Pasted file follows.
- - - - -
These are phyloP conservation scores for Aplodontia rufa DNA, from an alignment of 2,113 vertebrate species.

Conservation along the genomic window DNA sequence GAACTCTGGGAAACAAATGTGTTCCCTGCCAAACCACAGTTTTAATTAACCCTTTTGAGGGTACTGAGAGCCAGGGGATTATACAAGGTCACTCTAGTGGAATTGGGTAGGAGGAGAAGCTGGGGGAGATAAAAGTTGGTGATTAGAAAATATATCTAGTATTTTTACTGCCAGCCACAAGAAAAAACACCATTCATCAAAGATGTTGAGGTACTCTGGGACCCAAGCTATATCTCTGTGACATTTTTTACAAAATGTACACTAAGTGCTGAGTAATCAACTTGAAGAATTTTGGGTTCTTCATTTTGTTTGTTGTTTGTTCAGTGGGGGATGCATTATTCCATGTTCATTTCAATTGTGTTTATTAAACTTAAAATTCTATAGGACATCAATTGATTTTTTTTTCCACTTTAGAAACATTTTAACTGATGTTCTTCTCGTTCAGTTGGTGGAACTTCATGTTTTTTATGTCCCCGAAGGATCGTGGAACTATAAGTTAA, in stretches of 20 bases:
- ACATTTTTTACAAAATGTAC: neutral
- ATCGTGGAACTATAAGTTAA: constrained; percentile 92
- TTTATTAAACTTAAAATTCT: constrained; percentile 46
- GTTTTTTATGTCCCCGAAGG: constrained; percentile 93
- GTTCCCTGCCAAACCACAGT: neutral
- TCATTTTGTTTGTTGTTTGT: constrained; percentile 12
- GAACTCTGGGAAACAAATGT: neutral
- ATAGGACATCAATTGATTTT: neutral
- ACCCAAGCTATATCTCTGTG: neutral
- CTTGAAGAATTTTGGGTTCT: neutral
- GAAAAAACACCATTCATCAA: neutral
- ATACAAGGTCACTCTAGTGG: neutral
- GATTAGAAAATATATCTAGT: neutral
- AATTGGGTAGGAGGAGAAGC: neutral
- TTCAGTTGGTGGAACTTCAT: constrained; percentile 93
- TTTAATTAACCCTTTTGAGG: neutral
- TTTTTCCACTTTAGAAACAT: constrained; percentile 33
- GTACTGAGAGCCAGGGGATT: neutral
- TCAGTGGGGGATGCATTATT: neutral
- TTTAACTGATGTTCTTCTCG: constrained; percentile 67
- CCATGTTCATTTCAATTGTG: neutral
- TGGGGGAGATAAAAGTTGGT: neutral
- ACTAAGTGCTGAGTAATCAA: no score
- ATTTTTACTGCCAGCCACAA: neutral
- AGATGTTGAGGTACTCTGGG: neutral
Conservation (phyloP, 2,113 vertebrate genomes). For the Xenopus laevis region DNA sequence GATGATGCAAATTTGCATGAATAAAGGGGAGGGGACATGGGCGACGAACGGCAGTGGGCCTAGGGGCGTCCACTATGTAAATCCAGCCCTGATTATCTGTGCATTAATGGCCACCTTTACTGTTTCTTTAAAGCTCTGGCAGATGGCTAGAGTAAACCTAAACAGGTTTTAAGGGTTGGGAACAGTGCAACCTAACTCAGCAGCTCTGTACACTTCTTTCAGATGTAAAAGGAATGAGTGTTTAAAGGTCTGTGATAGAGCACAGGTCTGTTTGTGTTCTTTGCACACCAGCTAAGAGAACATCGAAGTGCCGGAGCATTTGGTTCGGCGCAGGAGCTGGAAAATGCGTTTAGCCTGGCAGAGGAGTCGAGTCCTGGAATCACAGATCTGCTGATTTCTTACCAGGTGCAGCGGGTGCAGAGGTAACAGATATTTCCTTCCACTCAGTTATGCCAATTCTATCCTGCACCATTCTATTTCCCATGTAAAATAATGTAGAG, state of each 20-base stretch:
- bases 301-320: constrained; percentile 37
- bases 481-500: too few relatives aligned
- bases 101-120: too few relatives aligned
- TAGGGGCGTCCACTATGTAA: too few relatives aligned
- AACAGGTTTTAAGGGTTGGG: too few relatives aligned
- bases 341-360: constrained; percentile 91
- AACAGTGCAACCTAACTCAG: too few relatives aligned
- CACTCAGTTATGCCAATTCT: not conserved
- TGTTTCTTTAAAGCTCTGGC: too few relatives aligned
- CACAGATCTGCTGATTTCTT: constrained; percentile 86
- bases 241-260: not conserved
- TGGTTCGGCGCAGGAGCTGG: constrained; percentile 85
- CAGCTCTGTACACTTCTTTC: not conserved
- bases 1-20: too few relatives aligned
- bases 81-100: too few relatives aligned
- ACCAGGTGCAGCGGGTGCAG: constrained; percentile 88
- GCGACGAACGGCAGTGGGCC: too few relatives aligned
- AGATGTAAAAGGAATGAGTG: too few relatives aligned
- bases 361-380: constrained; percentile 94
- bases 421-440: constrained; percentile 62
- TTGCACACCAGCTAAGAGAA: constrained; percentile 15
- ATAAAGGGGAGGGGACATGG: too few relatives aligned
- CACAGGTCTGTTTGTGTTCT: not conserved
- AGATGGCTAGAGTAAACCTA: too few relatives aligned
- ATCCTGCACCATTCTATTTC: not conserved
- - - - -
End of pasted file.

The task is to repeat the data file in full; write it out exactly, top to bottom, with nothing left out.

These are phyloP conservation scores for Aplodontia rufa DNA, from an alignment of 2,113 vertebrate species.

Conservation along the genomic window DNA sequence GAACTCTGGGAAACAAATGTGTTCCCTGCCAAACCACAGTTTTAATTAACCCTTTTGAGGGTACTGAGAGCCAGGGGATTATACAAGGTCACTCTAGTGGAATTGGGTAGGAGGAGAAGCTGGGGGAGATAAAAGTTGGTGATTAGAAAATATATCTAGTATTTTTACTGCCAGCCACAAGAAAAAACACCATTCATCAAAGATGTTGAGGTACTCTGGGACCCAAGCTATATCTCTGTGACATTTTTTACAAAATGTACACTAAGTGCTGAGTAATCAACTTGAAGAATTTTGGGTTCTTCATTTTGTTTGTTGTTTGTTCAGTGGGGGATGCATTATTCCATGTTCATTTCAATTGTGTTTATTAAACTTAAAATTCTATAGGACATCAATTGATTTTTTTTTCCACTTTAGAAACATTTTAACTGATGTTCTTCTCGTTCAGTTGGTGGAACTTCATGTTTTTTATGTCCCCGAAGGATCGTGGAACTATAAGTTAA, in stretches of 20 bases:
- ACATTTTTTACAAAATGTAC: neutral
- ATCGTGGAACTATAAGTTAA: constrained; percentile 92
- TTTATTAAACTTAAAATTCT: constrained; percentile 46
- GTTTTTTATGTCCCCGAAGG: constrained; percentile 93
- GTTCCCTGCCAAACCACAGT: neutral
- TCATTTTGTTTGTTGTTTGT: constrained; percentile 12
- GAACTCTGGGAAACAAATGT: neutral
- ATAGGACATCAATTGATTTT: neutral
- ACCCAAGCTATATCTCTGTG: neutral
- CTTGAAGAATTTTGGGTTCT: neutral
- GAAAAAACACCATTCATCAA: neutral
- ATACAAGGTCACTCTAGTGG: neutral
- GATTAGAAAATATATCTAGT: neutral
- AATTGGGTAGGAGGAGAAGC: neutral
- TTCAGTTGGTGGAACTTCAT: constrained; percentile 93
- TTTAATTAACCCTTTTGAGG: neutral
- TTTTTCCACTTTAGAAACAT: constrained; percentile 33
- GTACTGAGAGCCAGGGGATT: neutral
- TCAGTGGGGGATGCATTATT: neutral
- TTTAACTGATGTTCTTCTCG: constrained; percentile 67
- CCATGTTCATTTCAATTGTG: neutral
- TGGGGGAGATAAAAGTTGGT: neutral
- ACTAAGTGCTGAGTAATCAA: no score
- ATTTTTACTGCCAGCCACAA: neutral
- AGATGTTGAGGTACTCTGGG: neutral
Conservation (phyloP, 2,113 vertebrate genomes). For the Xenopus laevis region DNA sequence GATGATGCAAATTTGCATGAATAAAGGGGAGGGGACATGGGCGACGAACGGCAGTGGGCCTAGGGGCGTCCACTATGTAAATCCAGCCCTGATTATCTGTGCATTAATGGCCACCTTTACTGTTTCTTTAAAGCTCTGGCAGATGGCTAGAGTAAACCTAAACAGGTTTTAAGGGTTGGGAACAGTGCAACCTAACTCAGCAGCTCTGTACACTTCTTTCAGATGTAAAAGGAATGAGTGTTTAAAGGTCTGTGATAGAGCACAGGTCTGTTTGTGTTCTTTGCACACCAGCTAAGAGAACATCGAAGTGCCGGAGCATTTGGTTCGGCGCAGGAGCTGGAAAATGCGTTTAGCCTGGCAGAGGAGTCGAGTCCTGGAATCACAGATCTGCTGATTTCTTACCAGGTGCAGCGGGTGCAGAGGTAACAGATATTTCCTTCCACTCAGTTATGCCAATTCTATCCTGCACCATTCTATTTCCCATGTAAAATAATGTAGAG, state of each 20-base stretch:
- bases 301-320: constrained; percentile 37
- bases 481-500: too few relatives aligned
- bases 101-120: too few relatives aligned
- TAGGGGCGTCCACTATGTAA: too few relatives aligned
- AACAGGTTTTAAGGGTTGGG: too few relatives aligned
- bases 341-360: constrained; percentile 91
- AACAGTGCAACCTAACTCAG: too few relatives aligned
- CACTCAGTTATGCCAATTCT: not conserved
- TGTTTCTTTAAAGCTCTGGC: too few relatives aligned
- CACAGATCTGCTGATTTCTT: constrained; percentile 86
- bases 241-260: not conserved
- TGGTTCGGCGCAGGAGCTGG: constrained; percentile 85
- CAGCTCTGTACACTTCTTTC: not conserved
- bases 1-20: too few relatives aligned
- bases 81-100: too few relatives aligned
- ACCAGGTGCAGCGGGTGCAG: constrained; percentile 88
- GCGACGAACGGCAGTGGGCC: too few relatives aligned
- AGATGTAAAAGGAATGAGTG: too few relatives aligned
- bases 361-380: constrained; percentile 94
- bases 421-440: constrained; percentile 62
- TTGCACACCAGCTAAGAGAA: constrained; percentile 15
- ATAAAGGGGAGGGGACATGG: too few relatives aligned
- CACAGGTCTGTTTGTGTTCT: not conserved
- AGATGGCTAGAGTAAACCTA: too few relatives aligned
- ATCCTGCACCATTCTATTTC: not conserved